For the second year in a row, in 2014 the Great Bay Stewards generously supported a research intern to work on the Great Bay National Estuarine Research Reserve’s long-term salt marsh bio-monitoring program. Brendan Newell, this year’s intern, graduated from Rutgers University with a B.S. in marine sciences. He is currently a M.S. candidate in the TIDES (Training for the Integration of Decisions with Ecosystem Science) program at University of New Hampshire. Brendan has previously worked in salt marshes in New Jersey and Louisiana and has enjoyed the opportunity to get to know some New Hampshire marshes too.
This summer Brendan worked with the Reserve’s Research Coordinator, Paul Stacey, and a team of volunteers to collect vegetation and salinity data in marshes around Great Bay. This work, building on data collect since 2010, is tracking changes in Great Bay salt marshes over time. These long term data are important because scientists expect that the region’s salt marshes will be threatened by climate change and sea level rise in the not-so-distant future. For more information on this project, see below on the work from last year’s intern, Mike Ressler.
In addition to the salt marsh bio-monitoring work, the support of the Stewards, in combination with support from other funding sources including New Hampshire Fish and Game Department, has allowed Brendan to assist with other bio-monitoring project and work with communities to enable them to improve their natural resource decision-making capacity. Specifically, he is working with Reserve staff to help plan a conference focused on shoreline management in New Hampshire and help communities use the Sea Level Affecting Marshes Model. He is also assisting with the development of Picking Our Battles, an invasive species management strategy for New Hampshire. Brendan hopes that this work will contribute to the protection on the beautiful Great Bay estuary and all the uses that it offers area residents!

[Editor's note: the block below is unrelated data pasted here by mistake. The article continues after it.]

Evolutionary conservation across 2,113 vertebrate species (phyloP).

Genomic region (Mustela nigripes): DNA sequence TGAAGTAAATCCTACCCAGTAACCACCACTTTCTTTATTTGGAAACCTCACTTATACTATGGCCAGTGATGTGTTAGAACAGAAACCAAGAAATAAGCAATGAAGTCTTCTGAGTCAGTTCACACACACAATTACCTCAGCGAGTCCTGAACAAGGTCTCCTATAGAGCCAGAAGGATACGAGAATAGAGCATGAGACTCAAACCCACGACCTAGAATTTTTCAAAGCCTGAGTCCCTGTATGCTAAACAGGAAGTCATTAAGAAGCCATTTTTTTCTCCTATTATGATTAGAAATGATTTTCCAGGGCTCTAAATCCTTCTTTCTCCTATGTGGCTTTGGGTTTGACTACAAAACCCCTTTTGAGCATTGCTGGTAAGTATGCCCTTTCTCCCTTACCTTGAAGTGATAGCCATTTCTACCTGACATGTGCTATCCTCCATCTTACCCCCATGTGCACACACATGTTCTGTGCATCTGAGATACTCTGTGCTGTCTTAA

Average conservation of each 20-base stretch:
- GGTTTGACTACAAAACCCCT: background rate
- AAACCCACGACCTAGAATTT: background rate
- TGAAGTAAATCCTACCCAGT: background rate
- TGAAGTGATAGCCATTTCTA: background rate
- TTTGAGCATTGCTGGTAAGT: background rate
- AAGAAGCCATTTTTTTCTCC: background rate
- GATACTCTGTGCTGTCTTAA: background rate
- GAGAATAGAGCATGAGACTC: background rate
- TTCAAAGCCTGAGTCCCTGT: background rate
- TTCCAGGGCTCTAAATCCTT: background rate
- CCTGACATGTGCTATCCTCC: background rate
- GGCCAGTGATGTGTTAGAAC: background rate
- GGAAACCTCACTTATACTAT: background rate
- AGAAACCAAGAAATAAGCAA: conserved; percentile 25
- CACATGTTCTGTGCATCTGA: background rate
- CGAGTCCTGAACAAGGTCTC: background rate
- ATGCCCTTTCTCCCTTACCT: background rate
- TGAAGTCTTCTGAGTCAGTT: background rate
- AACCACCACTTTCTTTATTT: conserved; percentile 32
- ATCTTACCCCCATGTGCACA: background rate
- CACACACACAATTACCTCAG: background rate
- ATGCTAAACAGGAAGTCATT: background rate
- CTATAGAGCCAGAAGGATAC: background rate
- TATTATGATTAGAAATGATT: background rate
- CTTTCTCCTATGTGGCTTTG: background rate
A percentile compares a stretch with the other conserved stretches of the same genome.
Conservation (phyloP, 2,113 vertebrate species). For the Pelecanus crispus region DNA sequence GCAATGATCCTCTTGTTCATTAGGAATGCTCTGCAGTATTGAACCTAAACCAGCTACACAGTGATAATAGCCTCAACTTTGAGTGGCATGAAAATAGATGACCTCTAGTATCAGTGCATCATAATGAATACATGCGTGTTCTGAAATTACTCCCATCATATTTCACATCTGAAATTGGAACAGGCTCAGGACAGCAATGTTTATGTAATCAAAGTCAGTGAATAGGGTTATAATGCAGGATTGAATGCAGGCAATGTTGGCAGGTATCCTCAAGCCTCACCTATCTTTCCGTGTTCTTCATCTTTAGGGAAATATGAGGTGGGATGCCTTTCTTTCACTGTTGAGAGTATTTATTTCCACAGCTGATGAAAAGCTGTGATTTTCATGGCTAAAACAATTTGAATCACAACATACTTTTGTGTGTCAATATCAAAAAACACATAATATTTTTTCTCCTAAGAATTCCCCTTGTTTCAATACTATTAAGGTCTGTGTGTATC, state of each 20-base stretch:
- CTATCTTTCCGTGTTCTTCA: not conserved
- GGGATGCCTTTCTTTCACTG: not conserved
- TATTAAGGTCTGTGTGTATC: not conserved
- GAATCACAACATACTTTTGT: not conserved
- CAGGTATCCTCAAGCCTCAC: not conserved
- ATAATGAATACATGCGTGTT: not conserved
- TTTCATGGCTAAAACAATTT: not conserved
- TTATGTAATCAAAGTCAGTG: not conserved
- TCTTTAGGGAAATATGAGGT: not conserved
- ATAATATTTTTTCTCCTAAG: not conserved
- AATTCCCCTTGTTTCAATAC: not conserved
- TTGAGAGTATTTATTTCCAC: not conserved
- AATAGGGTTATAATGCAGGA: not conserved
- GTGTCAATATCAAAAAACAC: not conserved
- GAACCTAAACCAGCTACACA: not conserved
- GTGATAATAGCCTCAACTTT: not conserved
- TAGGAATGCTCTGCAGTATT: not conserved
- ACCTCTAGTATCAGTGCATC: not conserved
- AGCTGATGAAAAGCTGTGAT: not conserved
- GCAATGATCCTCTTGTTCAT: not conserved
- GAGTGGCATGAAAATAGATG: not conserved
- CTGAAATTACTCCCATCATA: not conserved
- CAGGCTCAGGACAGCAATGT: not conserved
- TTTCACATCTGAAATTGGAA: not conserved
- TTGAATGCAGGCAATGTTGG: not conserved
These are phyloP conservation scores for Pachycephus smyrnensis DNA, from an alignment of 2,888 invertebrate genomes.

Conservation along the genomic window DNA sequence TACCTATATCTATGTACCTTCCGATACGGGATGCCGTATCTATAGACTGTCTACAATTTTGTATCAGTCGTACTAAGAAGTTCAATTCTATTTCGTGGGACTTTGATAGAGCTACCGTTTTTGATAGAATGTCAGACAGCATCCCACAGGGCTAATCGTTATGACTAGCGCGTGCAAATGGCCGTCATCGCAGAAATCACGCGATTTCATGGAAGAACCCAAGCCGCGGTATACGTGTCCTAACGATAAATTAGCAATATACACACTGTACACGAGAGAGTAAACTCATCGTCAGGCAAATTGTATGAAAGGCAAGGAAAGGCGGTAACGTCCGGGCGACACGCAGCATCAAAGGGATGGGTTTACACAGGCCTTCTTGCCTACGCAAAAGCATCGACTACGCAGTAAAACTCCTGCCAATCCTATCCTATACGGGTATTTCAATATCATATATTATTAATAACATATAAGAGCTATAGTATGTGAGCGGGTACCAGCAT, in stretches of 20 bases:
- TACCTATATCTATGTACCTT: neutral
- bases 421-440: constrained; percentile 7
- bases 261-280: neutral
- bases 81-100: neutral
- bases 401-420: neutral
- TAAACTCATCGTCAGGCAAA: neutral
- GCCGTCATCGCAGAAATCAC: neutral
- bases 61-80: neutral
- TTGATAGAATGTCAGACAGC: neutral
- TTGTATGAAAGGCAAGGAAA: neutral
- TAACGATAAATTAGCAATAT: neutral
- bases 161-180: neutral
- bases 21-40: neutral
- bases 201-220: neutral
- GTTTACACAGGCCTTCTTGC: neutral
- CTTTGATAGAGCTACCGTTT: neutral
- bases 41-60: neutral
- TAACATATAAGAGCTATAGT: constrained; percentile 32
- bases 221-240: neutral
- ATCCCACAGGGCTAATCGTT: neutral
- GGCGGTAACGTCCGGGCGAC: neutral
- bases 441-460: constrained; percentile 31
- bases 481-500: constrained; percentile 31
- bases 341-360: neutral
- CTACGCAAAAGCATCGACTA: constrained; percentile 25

With the generous support of the Great Bay Stewards to complement NH Fish & Game funding, the Great Bay National Estuarine Research Reserve hired University of New Hampshire graduate Mike Ressler as the 2013 summer research intern. Mike worked on vegetation, water quality and SET (surface elevation tables) surveys. These surveys are charting changes in saltmarsh structure related to climate change, particularly sea level rise effects. As sea level rises, there are concerns that saltmarsh elevations will not be able to keep pace and the marshes will “drown” as exhibited by changes in vegetation, convert to other habitat such as mud tidal flats, or retreat into higher upland habitats if not blocked by human structures.
This internship supports these important and integral vegetation and water quality studies whose data over time could provide a detailed record of the condition and health of our salt-marshes, and help identify remedial actions to preserve the health of Great Bay. “It was a great opportunity in which I could expand my knowledge of saltmarsh ecosystems, and help promote an awareness of climate change and it’s affects on the Great Bay Estuary,” said Ressler.
In 2009 three Masters' Candidates received $1,000 each. Projects included mapping rare plants in the Great Bay and determining whether eelgrass beds can reduce the negative impact of seawater acidification on mussels, oysters and snails.